Welcome to Freddy Carter Central, the fansite dedicated to the british actor Freddy Carter. You might recognize Freddy from Netflix's "Free Rein" where he played Pin Hawthrone and most recently, "Shadow and Bone", where he plays Kaz Brekker. This site aims to bring you all the news, photos, videos and more related to Freddy and his career. Feel free to take a look around our site and come back soon!
The Striking Success of Freddy Carter
Written by Chalete Frett

English actor Freddy Carter consistently leaves quite an impression — on screen and off. Strikingly handsome with enviable bone structure Freddy immediately captures attention. But beneath that chiseled facade is a consummate actor who dives deep into character work and carries each role he plays with an effortlessness that is enviable. Most recently this skill set can be seen in the Netflix series “Shadow and Bone,” where he plays Kaz Brekker, the leader of the Dregs, a prominent gang in the city of Ketterdam.

Freddy’s impeccable dedication to his performances is also evident in the Epix DC Comic series “Pennyworth,” where he played the character Jason Ripper and it’s an indication of his talent level that producers Steven SpeilbergTom Hanks, and Gary Goetzman tapped him for their upcoming Apple Studios project called “Masters of the Air”.  When he is not practicing his craft Freddy is exploring other creative outlets like photography. And he has also started to step behind the camera, directing short films. With Netflix’s recent announcement of a second season of “Shadow and Bone,” Freddy talks with ODDA about his intense portrayal of Kaz, other layered roles he has played and the art that is at the heart of it all.

CHARLENE FRETT: Can you tell me a little bit about your childhood? Because your older brother, Tom Austen, is an actor as well, is it safe to say that acting runs in the family?
FREDDY CARTER: I don’t think so. I think Tom and I are the black sheep really because no one else in my family is in the arts or sort of performers in any way, apart from my dad who is just a very good storyteller. He loves gathering people and telling them one of his many stories. So I think we probably get it from him.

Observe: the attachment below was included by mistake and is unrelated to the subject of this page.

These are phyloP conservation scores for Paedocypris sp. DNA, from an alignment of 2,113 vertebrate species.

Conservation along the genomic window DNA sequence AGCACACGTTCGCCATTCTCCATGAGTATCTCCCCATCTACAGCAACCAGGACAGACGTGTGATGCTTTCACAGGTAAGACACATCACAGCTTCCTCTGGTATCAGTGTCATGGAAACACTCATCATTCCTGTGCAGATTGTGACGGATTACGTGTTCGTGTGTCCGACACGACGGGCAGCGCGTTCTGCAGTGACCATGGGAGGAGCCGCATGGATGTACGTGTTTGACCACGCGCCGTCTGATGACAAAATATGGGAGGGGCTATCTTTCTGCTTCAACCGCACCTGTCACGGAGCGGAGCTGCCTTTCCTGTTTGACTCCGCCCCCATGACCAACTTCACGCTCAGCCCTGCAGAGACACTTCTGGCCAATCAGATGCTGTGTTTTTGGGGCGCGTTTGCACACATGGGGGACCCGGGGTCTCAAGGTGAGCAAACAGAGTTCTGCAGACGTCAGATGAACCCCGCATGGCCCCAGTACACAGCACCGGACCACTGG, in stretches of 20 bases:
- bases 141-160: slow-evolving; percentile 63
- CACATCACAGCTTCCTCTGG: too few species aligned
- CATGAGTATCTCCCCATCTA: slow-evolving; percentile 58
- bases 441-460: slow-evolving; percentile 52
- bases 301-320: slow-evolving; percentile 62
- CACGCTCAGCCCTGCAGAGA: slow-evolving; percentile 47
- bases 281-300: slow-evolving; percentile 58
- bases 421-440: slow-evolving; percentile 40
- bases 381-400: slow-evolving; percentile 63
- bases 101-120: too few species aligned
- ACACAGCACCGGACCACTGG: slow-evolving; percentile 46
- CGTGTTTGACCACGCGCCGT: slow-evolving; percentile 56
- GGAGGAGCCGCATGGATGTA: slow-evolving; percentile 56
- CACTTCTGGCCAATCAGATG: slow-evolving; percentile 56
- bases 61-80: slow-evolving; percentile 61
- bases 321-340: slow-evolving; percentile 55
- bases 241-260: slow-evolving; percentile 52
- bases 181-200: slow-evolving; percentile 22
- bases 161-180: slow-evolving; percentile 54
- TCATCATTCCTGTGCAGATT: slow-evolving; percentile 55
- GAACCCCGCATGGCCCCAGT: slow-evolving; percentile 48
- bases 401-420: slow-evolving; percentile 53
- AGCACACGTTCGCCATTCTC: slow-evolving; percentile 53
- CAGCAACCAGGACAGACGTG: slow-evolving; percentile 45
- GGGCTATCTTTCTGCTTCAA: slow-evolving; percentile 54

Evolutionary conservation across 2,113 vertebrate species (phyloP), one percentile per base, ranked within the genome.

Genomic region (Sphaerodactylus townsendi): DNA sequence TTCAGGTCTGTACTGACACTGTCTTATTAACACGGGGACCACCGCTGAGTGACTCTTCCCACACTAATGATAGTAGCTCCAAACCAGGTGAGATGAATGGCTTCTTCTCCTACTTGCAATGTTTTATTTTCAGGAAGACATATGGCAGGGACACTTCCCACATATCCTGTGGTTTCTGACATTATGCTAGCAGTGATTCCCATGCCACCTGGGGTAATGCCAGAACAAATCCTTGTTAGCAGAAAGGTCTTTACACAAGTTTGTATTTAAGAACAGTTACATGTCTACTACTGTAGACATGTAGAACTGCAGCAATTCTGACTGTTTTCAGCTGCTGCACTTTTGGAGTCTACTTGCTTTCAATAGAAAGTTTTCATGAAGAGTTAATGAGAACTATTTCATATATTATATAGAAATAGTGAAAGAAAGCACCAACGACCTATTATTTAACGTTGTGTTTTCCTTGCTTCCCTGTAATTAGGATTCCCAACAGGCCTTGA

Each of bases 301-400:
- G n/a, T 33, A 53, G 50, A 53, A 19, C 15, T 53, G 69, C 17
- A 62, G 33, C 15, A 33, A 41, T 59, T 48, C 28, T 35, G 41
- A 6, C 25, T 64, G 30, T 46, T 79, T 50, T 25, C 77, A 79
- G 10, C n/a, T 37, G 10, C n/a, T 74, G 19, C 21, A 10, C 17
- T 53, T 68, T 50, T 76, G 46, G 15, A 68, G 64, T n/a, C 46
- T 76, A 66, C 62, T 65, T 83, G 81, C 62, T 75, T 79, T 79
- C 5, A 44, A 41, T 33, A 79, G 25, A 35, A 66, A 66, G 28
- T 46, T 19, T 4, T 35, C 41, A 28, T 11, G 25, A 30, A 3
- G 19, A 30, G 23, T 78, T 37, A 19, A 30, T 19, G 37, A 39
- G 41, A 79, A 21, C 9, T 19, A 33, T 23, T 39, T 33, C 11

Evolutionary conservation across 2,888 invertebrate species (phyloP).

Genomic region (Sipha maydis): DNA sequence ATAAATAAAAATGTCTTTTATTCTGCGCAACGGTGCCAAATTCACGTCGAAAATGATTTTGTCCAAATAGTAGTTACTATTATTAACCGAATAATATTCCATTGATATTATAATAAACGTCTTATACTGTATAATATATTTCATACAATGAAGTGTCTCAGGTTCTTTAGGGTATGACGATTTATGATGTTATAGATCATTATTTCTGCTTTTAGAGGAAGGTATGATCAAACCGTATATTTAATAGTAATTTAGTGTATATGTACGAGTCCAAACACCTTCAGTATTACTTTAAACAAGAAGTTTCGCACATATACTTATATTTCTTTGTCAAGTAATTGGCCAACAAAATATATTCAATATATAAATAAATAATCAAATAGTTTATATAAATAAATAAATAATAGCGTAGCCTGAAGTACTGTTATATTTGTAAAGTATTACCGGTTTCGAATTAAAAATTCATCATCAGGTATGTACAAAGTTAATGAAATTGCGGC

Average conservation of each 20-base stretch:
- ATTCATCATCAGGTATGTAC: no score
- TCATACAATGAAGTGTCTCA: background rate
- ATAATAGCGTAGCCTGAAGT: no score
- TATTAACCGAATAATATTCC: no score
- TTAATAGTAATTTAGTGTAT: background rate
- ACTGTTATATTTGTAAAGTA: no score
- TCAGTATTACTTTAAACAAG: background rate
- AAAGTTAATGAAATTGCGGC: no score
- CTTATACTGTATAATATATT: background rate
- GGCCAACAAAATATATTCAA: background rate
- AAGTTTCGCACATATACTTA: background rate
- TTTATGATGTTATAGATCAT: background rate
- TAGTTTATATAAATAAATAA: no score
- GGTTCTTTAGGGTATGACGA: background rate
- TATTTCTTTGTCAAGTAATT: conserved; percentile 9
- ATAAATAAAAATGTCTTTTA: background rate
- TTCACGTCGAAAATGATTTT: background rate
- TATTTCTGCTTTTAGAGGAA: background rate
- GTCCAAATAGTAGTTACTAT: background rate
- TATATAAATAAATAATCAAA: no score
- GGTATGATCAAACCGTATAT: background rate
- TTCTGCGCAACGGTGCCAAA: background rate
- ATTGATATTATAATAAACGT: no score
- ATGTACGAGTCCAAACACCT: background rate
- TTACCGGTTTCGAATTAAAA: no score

C.F. You went to Queen’s College in Taunton and graduated at Oxford School of Drama in 2015. Is it true that acting is all you ever wanted to do growing up?
F.C. Apart from playing rugby and cricket for England, yeah, it’s all I ever wanted to do really. I think I briefly wanted to be a policeman but it had too many rules so I became an actor, there were no rules.

C.F. Let’s talk about some of your acting roles. You played Jason Ripper in the Epix DC Comic series “Pennyworth” as well as Tom in the Channel 5 series “15 Days.” Both of these characters you portray, at least from what I can see, are quite intense, daunting even, similar to your recent portrayal of Kaz Brekker in “Shadow and Bone.” Have you used your previous experiences in playing Jason Ripper and Tom to possibly shape the character of Kaz? Do you find yourself drawn to these types of intense and intimidating characters?
F.C. I’m definitely drawn to them but I also think I have a face for them (laughs). I have a sort of resting, intense face that sort of lends itself to those people who are going through it or for those intense, dark characters. For me, they’re all very different because the source material for each of them is very different. And with Kaz, there is so much to get into in the books that it doesn’t really feel like they influence each other. Although, watching them back, there’s definitely something about these dark guys (laughs).

C.F. Speaking of Kaz Brekker, your presence and portrayal of him is quite amazing; the look, the eyes, the jawline, and even your mannerisms in the show are quite similar to the character’s description in the book. The stark and intense demeanor you have as Kaz creates a very impressive introduction in the first episode and even throughout the series. What are some things that get you into that zone or space as Kaz Brekker? Do you stay in that character continuously on set or is it easy for you to bounce out of Kaz once the camera stops rolling?
F.C. I was always quite eager to bounce out of it, because it’s such a…somber, dark place to be. So it’s not very helpful to be in a work environment in that place [inside the character] — unless you’re a gang leader like he is. So I would always try to bounce out of it. I use music quite a lot, I have quite an extensive playlist that I would listen to as I was learning lines or rehearsing just in my flat. I would spend a lot of time listening to that music and that was really helpful.

C.F. Do you relate to Kaz in any way, whether that is his thought process or the internal conflict he has with himself sometimes? Or is there any character in “Shadow and Bone” that you do relate to or understand more?